EEOC Issues Proposed Guidance On National Origin Discrimination
June 20 2016
By: Vida L. Thomas
On June 2, 2016, the Equal Employment Opportunity Commission (“EEOC”) released a proposed guidance on national origin discrimination under Title VII, and is seeking public input. Title VII prohibits employment discrimination against applicants and employees because of their national origin, because they are from a particular country or part of the world, or because of actual or apparent ethnicity. The EEOC publishes guidance documents to explain its enforcement position to employers and employees, and to explain how the law pertains to specific workplace scenarios.
The agency last published guidance on this topic in 2002. Since that time, it has received a steady stream of national origin complaints. In fiscal year 2015, approximately 11 percent of the 89,385 private sector charges filed with EEOC alleged national origin discrimination. These charges alleged a wide variety of Title VII violations, including unlawful failure to hire, termination, language-related issues, and harassment. On top of that, the legal landscape in this area has evolved, including new developments in the areas of human trafficking, job segregation and intersectional discrimination. All of these factors led the EEOC to conclude that a revised guidance on national origin discrimination was necessary. The following are some of the key provisions of the proposed guidance.
The proposed guidance also points out that employers that use the labor of human trafficking victims may violate not only criminal laws, but Title VII as well. Employers may subject these workers to harassment, job segregation, unequal pay, or unreasonable paycheck deductions, all of which are discriminatory if motivated by the workers’ national origin or ethnicity. Also, because victims of human trafficking are engaging in compelled labor, the work environment may reasonably be perceived as hostile, leading to liability for unlawful harassment.
The proposed guidance also provides that employers may not rely on the discriminatory customer preferences of coworkers, customers, or clients to justify discriminatory employment practices. Employers who demand that their workers have a specific “corporate look” or “all-American image” are cautioned that these standards cannot serve as a proxy for discriminatory customer preference or prejudice. So, for example, an employer cannot refuse to hire an Arab American individual because it believes the individual looks “foreign,” and fears negative customer perceptions. Similarly, an employer may not force all Filipino employees into jobs away from the public because of an actual or assumed customer preference for non-Filipino employees.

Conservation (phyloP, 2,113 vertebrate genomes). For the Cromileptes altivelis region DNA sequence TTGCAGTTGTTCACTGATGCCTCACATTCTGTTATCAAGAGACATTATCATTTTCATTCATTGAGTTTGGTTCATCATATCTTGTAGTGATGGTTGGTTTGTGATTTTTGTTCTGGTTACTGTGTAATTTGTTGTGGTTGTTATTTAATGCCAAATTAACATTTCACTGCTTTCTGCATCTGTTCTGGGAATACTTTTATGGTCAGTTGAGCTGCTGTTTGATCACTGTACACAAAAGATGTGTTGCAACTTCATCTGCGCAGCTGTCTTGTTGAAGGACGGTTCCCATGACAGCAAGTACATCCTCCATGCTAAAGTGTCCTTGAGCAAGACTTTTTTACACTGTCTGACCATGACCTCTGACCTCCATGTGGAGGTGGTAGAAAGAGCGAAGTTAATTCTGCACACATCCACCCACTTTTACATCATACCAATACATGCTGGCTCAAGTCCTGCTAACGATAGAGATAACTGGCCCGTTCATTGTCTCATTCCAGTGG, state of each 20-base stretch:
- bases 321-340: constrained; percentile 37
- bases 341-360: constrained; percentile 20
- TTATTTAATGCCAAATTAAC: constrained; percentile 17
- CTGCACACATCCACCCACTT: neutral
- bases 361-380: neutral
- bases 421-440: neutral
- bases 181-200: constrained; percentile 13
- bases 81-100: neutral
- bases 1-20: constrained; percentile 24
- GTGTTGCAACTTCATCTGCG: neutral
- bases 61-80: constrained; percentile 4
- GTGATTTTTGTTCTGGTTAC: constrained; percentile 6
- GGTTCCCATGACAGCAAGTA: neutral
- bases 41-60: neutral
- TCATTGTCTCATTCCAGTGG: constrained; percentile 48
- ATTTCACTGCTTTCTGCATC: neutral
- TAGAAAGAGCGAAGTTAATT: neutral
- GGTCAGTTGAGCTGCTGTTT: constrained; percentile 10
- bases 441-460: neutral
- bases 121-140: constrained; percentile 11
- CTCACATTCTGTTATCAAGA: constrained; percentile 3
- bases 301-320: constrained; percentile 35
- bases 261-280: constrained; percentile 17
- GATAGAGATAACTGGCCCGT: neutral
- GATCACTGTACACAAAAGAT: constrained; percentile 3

The EEOC cautions that while employers may have legitimate reasons for basing employment decisions on linguistic characteristics, because linguistic characteristics are closely associated with national origin, employers should tread carefully in this area. The proposed guidance explains that Title VII also may restrict employment decisions that are based on accent and English fluency. It explains that an employment decision may legitimately be based on an individual’s accent if the accent “interferes materially with job performance.” An English fluency will be permissible under Title VII only if it is necessary for the effective performance of the position.
Title VII applies regardless of an individual’s immigration status, and regardless of whether the individual is legally authorized to work in the United States. Generally speaking, refusing to hire someone merely because he or she is not a U.S. citizen constitutes unlawful national origin discrimination under Title VII. However, the proposed guidance recognizes that employers are permitted to ensure that they do not hire individuals who are not authorized to work in the U.S. Moreover, when U.S. citizenship is required by federal law, it is not a violation of Title VII to refuse to hire an individual because he or she is not a U.S. citizen.
The proposed guidance addresses the types of adverse action that could support a claim of retaliation. It also discusses Title VII’s application to foreign employers and American employers in foreign countries. To better assist employers, it contains examples of “promising practices” employers can adopt to reduce risk in the areas of recruitment; hiring, promotion and assignment; discipline, demotion, and discharge; and harassment.
The 30-day input period ends on July 1, 2016. You can find the draft guidance at https://www.regulations.gov/#!documentDetail;D=EEOC-2016-0004-0001 After considering the public input it receives, the EEOC will publish a final guidance, which will replace the existing EEOC Compliance Manual, Volume II, Section 13: National Origin Discrimination.